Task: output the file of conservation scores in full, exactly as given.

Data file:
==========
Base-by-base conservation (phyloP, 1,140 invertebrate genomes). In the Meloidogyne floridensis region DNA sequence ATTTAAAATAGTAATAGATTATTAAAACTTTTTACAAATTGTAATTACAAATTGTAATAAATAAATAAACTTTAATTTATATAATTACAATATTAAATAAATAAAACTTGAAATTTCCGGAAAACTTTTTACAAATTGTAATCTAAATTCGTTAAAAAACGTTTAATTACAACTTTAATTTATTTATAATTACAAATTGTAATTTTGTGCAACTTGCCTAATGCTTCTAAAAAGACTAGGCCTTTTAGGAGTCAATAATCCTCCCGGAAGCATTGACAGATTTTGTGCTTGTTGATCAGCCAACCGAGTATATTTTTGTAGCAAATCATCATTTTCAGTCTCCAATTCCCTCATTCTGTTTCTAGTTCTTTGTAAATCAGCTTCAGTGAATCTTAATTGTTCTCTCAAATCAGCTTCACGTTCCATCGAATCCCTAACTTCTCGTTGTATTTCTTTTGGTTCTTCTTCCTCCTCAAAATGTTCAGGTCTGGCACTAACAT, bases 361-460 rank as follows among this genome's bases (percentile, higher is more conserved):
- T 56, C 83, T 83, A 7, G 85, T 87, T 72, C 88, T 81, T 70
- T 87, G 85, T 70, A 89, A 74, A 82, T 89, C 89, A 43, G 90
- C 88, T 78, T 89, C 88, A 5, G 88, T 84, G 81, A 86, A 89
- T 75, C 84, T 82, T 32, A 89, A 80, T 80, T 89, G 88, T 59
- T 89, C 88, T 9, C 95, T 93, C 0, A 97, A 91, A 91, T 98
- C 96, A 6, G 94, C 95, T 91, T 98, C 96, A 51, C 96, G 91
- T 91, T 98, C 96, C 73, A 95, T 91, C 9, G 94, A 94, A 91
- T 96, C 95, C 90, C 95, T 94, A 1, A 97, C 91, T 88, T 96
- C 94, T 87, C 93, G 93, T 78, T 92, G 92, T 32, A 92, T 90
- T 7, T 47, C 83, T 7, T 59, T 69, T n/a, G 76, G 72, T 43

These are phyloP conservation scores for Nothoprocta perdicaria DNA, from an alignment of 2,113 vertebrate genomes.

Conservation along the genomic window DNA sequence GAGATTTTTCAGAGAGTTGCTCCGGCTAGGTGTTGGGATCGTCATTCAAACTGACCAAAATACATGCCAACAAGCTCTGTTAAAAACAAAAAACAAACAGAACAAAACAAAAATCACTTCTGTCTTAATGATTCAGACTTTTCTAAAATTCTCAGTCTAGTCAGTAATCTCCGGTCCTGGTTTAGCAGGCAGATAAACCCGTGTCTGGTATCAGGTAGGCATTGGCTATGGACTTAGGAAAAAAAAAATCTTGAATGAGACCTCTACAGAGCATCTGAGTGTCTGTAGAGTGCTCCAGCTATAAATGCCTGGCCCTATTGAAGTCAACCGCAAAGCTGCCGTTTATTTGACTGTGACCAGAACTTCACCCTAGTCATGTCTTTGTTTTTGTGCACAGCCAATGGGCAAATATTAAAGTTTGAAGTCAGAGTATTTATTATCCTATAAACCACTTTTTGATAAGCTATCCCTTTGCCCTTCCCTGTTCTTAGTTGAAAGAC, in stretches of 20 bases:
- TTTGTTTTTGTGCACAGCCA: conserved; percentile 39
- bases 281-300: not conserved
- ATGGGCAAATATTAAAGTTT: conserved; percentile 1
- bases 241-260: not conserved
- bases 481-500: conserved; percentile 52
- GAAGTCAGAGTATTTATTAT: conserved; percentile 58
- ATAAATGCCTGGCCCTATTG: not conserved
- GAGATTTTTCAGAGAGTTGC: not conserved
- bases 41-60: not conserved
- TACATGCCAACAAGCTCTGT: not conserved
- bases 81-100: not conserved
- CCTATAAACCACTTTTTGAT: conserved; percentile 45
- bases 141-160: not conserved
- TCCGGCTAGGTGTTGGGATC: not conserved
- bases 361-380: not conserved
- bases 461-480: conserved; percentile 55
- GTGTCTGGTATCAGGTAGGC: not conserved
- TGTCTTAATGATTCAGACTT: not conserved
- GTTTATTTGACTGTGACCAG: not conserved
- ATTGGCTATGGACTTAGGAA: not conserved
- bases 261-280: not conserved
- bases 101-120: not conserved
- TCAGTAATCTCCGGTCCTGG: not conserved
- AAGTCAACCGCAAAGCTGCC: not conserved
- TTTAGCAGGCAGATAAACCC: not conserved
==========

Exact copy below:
Base-by-base conservation (phyloP, 1,140 invertebrate genomes). In the Meloidogyne floridensis region DNA sequence ATTTAAAATAGTAATAGATTATTAAAACTTTTTACAAATTGTAATTACAAATTGTAATAAATAAATAAACTTTAATTTATATAATTACAATATTAAATAAATAAAACTTGAAATTTCCGGAAAACTTTTTACAAATTGTAATCTAAATTCGTTAAAAAACGTTTAATTACAACTTTAATTTATTTATAATTACAAATTGTAATTTTGTGCAACTTGCCTAATGCTTCTAAAAAGACTAGGCCTTTTAGGAGTCAATAATCCTCCCGGAAGCATTGACAGATTTTGTGCTTGTTGATCAGCCAACCGAGTATATTTTTGTAGCAAATCATCATTTTCAGTCTCCAATTCCCTCATTCTGTTTCTAGTTCTTTGTAAATCAGCTTCAGTGAATCTTAATTGTTCTCTCAAATCAGCTTCACGTTCCATCGAATCCCTAACTTCTCGTTGTATTTCTTTTGGTTCTTCTTCCTCCTCAAAATGTTCAGGTCTGGCACTAACAT, bases 361-460 rank as follows among this genome's bases (percentile, higher is more conserved):
- T 56, C 83, T 83, A 7, G 85, T 87, T 72, C 88, T 81, T 70
- T 87, G 85, T 70, A 89, A 74, A 82, T 89, C 89, A 43, G 90
- C 88, T 78, T 89, C 88, A 5, G 88, T 84, G 81, A 86, A 89
- T 75, C 84, T 82, T 32, A 89, A 80, T 80, T 89, G 88, T 59
- T 89, C 88, T 9, C 95, T 93, C 0, A 97, A 91, A 91, T 98
- C 96, A 6, G 94, C 95, T 91, T 98, C 96, A 51, C 96, G 91
- T 91, T 98, C 96, C 73, A 95, T 91, C 9, G 94, A 94, A 91
- T 96, C 95, C 90, C 95, T 94, A 1, A 97, C 91, T 88, T 96
- C 94, T 87, C 93, G 93, T 78, T 92, G 92, T 32, A 92, T 90
- T 7, T 47, C 83, T 7, T 59, T 69, T n/a, G 76, G 72, T 43

These are phyloP conservation scores for Nothoprocta perdicaria DNA, from an alignment of 2,113 vertebrate genomes.

Conservation along the genomic window DNA sequence GAGATTTTTCAGAGAGTTGCTCCGGCTAGGTGTTGGGATCGTCATTCAAACTGACCAAAATACATGCCAACAAGCTCTGTTAAAAACAAAAAACAAACAGAACAAAACAAAAATCACTTCTGTCTTAATGATTCAGACTTTTCTAAAATTCTCAGTCTAGTCAGTAATCTCCGGTCCTGGTTTAGCAGGCAGATAAACCCGTGTCTGGTATCAGGTAGGCATTGGCTATGGACTTAGGAAAAAAAAAATCTTGAATGAGACCTCTACAGAGCATCTGAGTGTCTGTAGAGTGCTCCAGCTATAAATGCCTGGCCCTATTGAAGTCAACCGCAAAGCTGCCGTTTATTTGACTGTGACCAGAACTTCACCCTAGTCATGTCTTTGTTTTTGTGCACAGCCAATGGGCAAATATTAAAGTTTGAAGTCAGAGTATTTATTATCCTATAAACCACTTTTTGATAAGCTATCCCTTTGCCCTTCCCTGTTCTTAGTTGAAAGAC, in stretches of 20 bases:
- TTTGTTTTTGTGCACAGCCA: conserved; percentile 39
- bases 281-300: not conserved
- ATGGGCAAATATTAAAGTTT: conserved; percentile 1
- bases 241-260: not conserved
- bases 481-500: conserved; percentile 52
- GAAGTCAGAGTATTTATTAT: conserved; percentile 58
- ATAAATGCCTGGCCCTATTG: not conserved
- GAGATTTTTCAGAGAGTTGC: not conserved
- bases 41-60: not conserved
- TACATGCCAACAAGCTCTGT: not conserved
- bases 81-100: not conserved
- CCTATAAACCACTTTTTGAT: conserved; percentile 45
- bases 141-160: not conserved
- TCCGGCTAGGTGTTGGGATC: not conserved
- bases 361-380: not conserved
- bases 461-480: conserved; percentile 55
- GTGTCTGGTATCAGGTAGGC: not conserved
- TGTCTTAATGATTCAGACTT: not conserved
- GTTTATTTGACTGTGACCAG: not conserved
- ATTGGCTATGGACTTAGGAA: not conserved
- bases 261-280: not conserved
- bases 101-120: not conserved
- TCAGTAATCTCCGGTCCTGG: not conserved
- AAGTCAACCGCAAAGCTGCC: not conserved
- TTTAGCAGGCAGATAAACCC: not conserved